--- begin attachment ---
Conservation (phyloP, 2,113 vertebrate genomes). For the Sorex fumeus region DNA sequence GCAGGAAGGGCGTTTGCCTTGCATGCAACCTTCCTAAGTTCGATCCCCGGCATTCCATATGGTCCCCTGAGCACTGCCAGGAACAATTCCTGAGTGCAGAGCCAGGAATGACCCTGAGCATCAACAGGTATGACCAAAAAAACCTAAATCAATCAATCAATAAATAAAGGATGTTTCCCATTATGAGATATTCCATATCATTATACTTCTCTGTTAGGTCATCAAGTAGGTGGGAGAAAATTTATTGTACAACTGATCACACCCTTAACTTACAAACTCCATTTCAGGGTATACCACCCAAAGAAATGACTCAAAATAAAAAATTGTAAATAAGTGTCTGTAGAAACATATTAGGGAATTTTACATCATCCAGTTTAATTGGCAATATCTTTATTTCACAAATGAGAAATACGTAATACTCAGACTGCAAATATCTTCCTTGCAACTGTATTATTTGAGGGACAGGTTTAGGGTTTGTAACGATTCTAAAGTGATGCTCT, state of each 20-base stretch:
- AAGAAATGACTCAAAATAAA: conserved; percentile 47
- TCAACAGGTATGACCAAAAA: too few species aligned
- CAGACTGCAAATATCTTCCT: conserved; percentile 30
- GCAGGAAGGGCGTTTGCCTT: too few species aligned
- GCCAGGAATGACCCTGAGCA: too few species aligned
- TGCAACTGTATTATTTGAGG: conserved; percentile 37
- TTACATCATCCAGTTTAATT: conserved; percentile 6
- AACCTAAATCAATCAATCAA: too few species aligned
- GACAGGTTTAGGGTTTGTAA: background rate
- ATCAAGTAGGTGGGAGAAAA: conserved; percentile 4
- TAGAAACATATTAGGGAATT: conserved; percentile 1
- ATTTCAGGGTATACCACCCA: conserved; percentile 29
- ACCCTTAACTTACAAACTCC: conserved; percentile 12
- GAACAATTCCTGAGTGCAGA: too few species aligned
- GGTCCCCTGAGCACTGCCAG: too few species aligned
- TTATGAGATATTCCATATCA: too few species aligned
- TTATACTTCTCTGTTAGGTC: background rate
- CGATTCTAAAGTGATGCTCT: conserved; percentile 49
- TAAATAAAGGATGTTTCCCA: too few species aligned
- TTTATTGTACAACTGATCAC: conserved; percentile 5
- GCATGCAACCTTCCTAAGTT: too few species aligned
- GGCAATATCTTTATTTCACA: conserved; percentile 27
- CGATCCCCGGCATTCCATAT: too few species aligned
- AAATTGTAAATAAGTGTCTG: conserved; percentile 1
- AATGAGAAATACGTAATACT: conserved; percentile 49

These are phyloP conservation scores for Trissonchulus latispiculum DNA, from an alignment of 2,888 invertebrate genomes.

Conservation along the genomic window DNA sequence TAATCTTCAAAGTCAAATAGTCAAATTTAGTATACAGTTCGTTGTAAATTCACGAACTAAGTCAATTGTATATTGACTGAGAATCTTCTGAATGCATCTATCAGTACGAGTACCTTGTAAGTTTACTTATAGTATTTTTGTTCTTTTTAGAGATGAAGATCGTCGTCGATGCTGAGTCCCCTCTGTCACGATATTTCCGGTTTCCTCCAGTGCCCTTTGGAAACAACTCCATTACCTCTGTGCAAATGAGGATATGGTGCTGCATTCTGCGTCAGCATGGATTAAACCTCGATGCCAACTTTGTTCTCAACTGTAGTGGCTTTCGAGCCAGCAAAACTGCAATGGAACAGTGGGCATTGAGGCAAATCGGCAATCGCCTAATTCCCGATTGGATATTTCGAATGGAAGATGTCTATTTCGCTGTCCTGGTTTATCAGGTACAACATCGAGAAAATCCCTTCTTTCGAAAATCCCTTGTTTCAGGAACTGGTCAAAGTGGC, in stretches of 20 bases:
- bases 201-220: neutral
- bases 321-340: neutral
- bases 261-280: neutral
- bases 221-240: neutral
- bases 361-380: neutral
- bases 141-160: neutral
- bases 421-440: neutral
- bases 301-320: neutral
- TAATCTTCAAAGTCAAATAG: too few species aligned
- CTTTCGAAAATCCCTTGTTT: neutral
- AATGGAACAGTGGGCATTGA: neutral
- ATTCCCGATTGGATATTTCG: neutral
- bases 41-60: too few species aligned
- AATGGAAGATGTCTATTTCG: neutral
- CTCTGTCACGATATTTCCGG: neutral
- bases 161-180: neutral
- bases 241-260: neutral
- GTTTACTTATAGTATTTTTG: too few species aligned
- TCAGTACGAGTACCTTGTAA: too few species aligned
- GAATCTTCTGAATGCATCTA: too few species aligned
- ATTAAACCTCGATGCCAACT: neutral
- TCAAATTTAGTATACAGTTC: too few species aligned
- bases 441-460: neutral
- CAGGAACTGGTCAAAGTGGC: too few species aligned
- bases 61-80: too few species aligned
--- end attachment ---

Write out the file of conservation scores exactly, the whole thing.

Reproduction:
Conservation (phyloP, 2,113 vertebrate genomes). For the Sorex fumeus region DNA sequence GCAGGAAGGGCGTTTGCCTTGCATGCAACCTTCCTAAGTTCGATCCCCGGCATTCCATATGGTCCCCTGAGCACTGCCAGGAACAATTCCTGAGTGCAGAGCCAGGAATGACCCTGAGCATCAACAGGTATGACCAAAAAAACCTAAATCAATCAATCAATAAATAAAGGATGTTTCCCATTATGAGATATTCCATATCATTATACTTCTCTGTTAGGTCATCAAGTAGGTGGGAGAAAATTTATTGTACAACTGATCACACCCTTAACTTACAAACTCCATTTCAGGGTATACCACCCAAAGAAATGACTCAAAATAAAAAATTGTAAATAAGTGTCTGTAGAAACATATTAGGGAATTTTACATCATCCAGTTTAATTGGCAATATCTTTATTTCACAAATGAGAAATACGTAATACTCAGACTGCAAATATCTTCCTTGCAACTGTATTATTTGAGGGACAGGTTTAGGGTTTGTAACGATTCTAAAGTGATGCTCT, state of each 20-base stretch:
- AAGAAATGACTCAAAATAAA: conserved; percentile 47
- TCAACAGGTATGACCAAAAA: too few species aligned
- CAGACTGCAAATATCTTCCT: conserved; percentile 30
- GCAGGAAGGGCGTTTGCCTT: too few species aligned
- GCCAGGAATGACCCTGAGCA: too few species aligned
- TGCAACTGTATTATTTGAGG: conserved; percentile 37
- TTACATCATCCAGTTTAATT: conserved; percentile 6
- AACCTAAATCAATCAATCAA: too few species aligned
- GACAGGTTTAGGGTTTGTAA: background rate
- ATCAAGTAGGTGGGAGAAAA: conserved; percentile 4
- TAGAAACATATTAGGGAATT: conserved; percentile 1
- ATTTCAGGGTATACCACCCA: conserved; percentile 29
- ACCCTTAACTTACAAACTCC: conserved; percentile 12
- GAACAATTCCTGAGTGCAGA: too few species aligned
- GGTCCCCTGAGCACTGCCAG: too few species aligned
- TTATGAGATATTCCATATCA: too few species aligned
- TTATACTTCTCTGTTAGGTC: background rate
- CGATTCTAAAGTGATGCTCT: conserved; percentile 49
- TAAATAAAGGATGTTTCCCA: too few species aligned
- TTTATTGTACAACTGATCAC: conserved; percentile 5
- GCATGCAACCTTCCTAAGTT: too few species aligned
- GGCAATATCTTTATTTCACA: conserved; percentile 27
- CGATCCCCGGCATTCCATAT: too few species aligned
- AAATTGTAAATAAGTGTCTG: conserved; percentile 1
- AATGAGAAATACGTAATACT: conserved; percentile 49

These are phyloP conservation scores for Trissonchulus latispiculum DNA, from an alignment of 2,888 invertebrate genomes.

Conservation along the genomic window DNA sequence TAATCTTCAAAGTCAAATAGTCAAATTTAGTATACAGTTCGTTGTAAATTCACGAACTAAGTCAATTGTATATTGACTGAGAATCTTCTGAATGCATCTATCAGTACGAGTACCTTGTAAGTTTACTTATAGTATTTTTGTTCTTTTTAGAGATGAAGATCGTCGTCGATGCTGAGTCCCCTCTGTCACGATATTTCCGGTTTCCTCCAGTGCCCTTTGGAAACAACTCCATTACCTCTGTGCAAATGAGGATATGGTGCTGCATTCTGCGTCAGCATGGATTAAACCTCGATGCCAACTTTGTTCTCAACTGTAGTGGCTTTCGAGCCAGCAAAACTGCAATGGAACAGTGGGCATTGAGGCAAATCGGCAATCGCCTAATTCCCGATTGGATATTTCGAATGGAAGATGTCTATTTCGCTGTCCTGGTTTATCAGGTACAACATCGAGAAAATCCCTTCTTTCGAAAATCCCTTGTTTCAGGAACTGGTCAAAGTGGC, in stretches of 20 bases:
- bases 201-220: neutral
- bases 321-340: neutral
- bases 261-280: neutral
- bases 221-240: neutral
- bases 361-380: neutral
- bases 141-160: neutral
- bases 421-440: neutral
- bases 301-320: neutral
- TAATCTTCAAAGTCAAATAG: too few species aligned
- CTTTCGAAAATCCCTTGTTT: neutral
- AATGGAACAGTGGGCATTGA: neutral
- ATTCCCGATTGGATATTTCG: neutral
- bases 41-60: too few species aligned
- AATGGAAGATGTCTATTTCG: neutral
- CTCTGTCACGATATTTCCGG: neutral
- bases 161-180: neutral
- bases 241-260: neutral
- GTTTACTTATAGTATTTTTG: too few species aligned
- TCAGTACGAGTACCTTGTAA: too few species aligned
- GAATCTTCTGAATGCATCTA: too few species aligned
- ATTAAACCTCGATGCCAACT: neutral
- TCAAATTTAGTATACAGTTC: too few species aligned
- bases 441-460: neutral
- CAGGAACTGGTCAAAGTGGC: too few species aligned
- bases 61-80: too few species aligned